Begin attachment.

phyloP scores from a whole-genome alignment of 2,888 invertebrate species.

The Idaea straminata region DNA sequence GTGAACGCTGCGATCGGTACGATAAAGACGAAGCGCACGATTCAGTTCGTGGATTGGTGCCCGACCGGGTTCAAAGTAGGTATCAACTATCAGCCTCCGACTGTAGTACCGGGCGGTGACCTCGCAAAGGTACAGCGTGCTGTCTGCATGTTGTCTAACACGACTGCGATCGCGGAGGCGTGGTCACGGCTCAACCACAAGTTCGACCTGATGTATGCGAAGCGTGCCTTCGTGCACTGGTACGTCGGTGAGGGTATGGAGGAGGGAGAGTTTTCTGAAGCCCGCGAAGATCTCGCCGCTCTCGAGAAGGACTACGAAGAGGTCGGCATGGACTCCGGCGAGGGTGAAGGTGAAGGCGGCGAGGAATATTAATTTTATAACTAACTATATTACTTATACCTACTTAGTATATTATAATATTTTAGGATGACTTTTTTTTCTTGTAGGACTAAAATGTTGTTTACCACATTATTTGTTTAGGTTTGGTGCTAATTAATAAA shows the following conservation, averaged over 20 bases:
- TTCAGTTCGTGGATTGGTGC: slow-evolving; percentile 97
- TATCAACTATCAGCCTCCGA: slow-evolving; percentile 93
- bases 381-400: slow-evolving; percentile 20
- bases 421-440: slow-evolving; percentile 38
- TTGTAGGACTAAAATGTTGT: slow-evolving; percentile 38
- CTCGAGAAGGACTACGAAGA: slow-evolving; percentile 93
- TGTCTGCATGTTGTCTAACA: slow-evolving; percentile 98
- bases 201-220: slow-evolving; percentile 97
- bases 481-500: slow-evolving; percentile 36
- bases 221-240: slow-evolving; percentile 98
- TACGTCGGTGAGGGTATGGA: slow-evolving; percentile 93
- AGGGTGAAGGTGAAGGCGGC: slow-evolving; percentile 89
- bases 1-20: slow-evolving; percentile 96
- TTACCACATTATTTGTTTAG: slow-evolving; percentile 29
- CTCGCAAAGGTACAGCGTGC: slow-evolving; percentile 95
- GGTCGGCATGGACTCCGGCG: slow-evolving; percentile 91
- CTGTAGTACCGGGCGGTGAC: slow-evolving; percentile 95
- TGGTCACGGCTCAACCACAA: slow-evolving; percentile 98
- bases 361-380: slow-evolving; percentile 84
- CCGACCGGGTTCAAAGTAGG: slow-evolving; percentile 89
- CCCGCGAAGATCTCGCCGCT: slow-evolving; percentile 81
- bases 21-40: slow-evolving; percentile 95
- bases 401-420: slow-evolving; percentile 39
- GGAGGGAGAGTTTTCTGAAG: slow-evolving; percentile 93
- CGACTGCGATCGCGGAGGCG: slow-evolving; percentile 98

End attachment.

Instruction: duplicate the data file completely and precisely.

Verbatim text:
phyloP scores from a whole-genome alignment of 2,888 invertebrate species.

The Idaea straminata region DNA sequence GTGAACGCTGCGATCGGTACGATAAAGACGAAGCGCACGATTCAGTTCGTGGATTGGTGCCCGACCGGGTTCAAAGTAGGTATCAACTATCAGCCTCCGACTGTAGTACCGGGCGGTGACCTCGCAAAGGTACAGCGTGCTGTCTGCATGTTGTCTAACACGACTGCGATCGCGGAGGCGTGGTCACGGCTCAACCACAAGTTCGACCTGATGTATGCGAAGCGTGCCTTCGTGCACTGGTACGTCGGTGAGGGTATGGAGGAGGGAGAGTTTTCTGAAGCCCGCGAAGATCTCGCCGCTCTCGAGAAGGACTACGAAGAGGTCGGCATGGACTCCGGCGAGGGTGAAGGTGAAGGCGGCGAGGAATATTAATTTTATAACTAACTATATTACTTATACCTACTTAGTATATTATAATATTTTAGGATGACTTTTTTTTCTTGTAGGACTAAAATGTTGTTTACCACATTATTTGTTTAGGTTTGGTGCTAATTAATAAA shows the following conservation, averaged over 20 bases:
- TTCAGTTCGTGGATTGGTGC: slow-evolving; percentile 97
- TATCAACTATCAGCCTCCGA: slow-evolving; percentile 93
- bases 381-400: slow-evolving; percentile 20
- bases 421-440: slow-evolving; percentile 38
- TTGTAGGACTAAAATGTTGT: slow-evolving; percentile 38
- CTCGAGAAGGACTACGAAGA: slow-evolving; percentile 93
- TGTCTGCATGTTGTCTAACA: slow-evolving; percentile 98
- bases 201-220: slow-evolving; percentile 97
- bases 481-500: slow-evolving; percentile 36
- bases 221-240: slow-evolving; percentile 98
- TACGTCGGTGAGGGTATGGA: slow-evolving; percentile 93
- AGGGTGAAGGTGAAGGCGGC: slow-evolving; percentile 89
- bases 1-20: slow-evolving; percentile 96
- TTACCACATTATTTGTTTAG: slow-evolving; percentile 29
- CTCGCAAAGGTACAGCGTGC: slow-evolving; percentile 95
- GGTCGGCATGGACTCCGGCG: slow-evolving; percentile 91
- CTGTAGTACCGGGCGGTGAC: slow-evolving; percentile 95
- TGGTCACGGCTCAACCACAA: slow-evolving; percentile 98
- bases 361-380: slow-evolving; percentile 84
- CCGACCGGGTTCAAAGTAGG: slow-evolving; percentile 89
- CCCGCGAAGATCTCGCCGCT: slow-evolving; percentile 81
- bases 21-40: slow-evolving; percentile 95
- bases 401-420: slow-evolving; percentile 39
- GGAGGGAGAGTTTTCTGAAG: slow-evolving; percentile 93
- CGACTGCGATCGCGGAGGCG: slow-evolving; percentile 98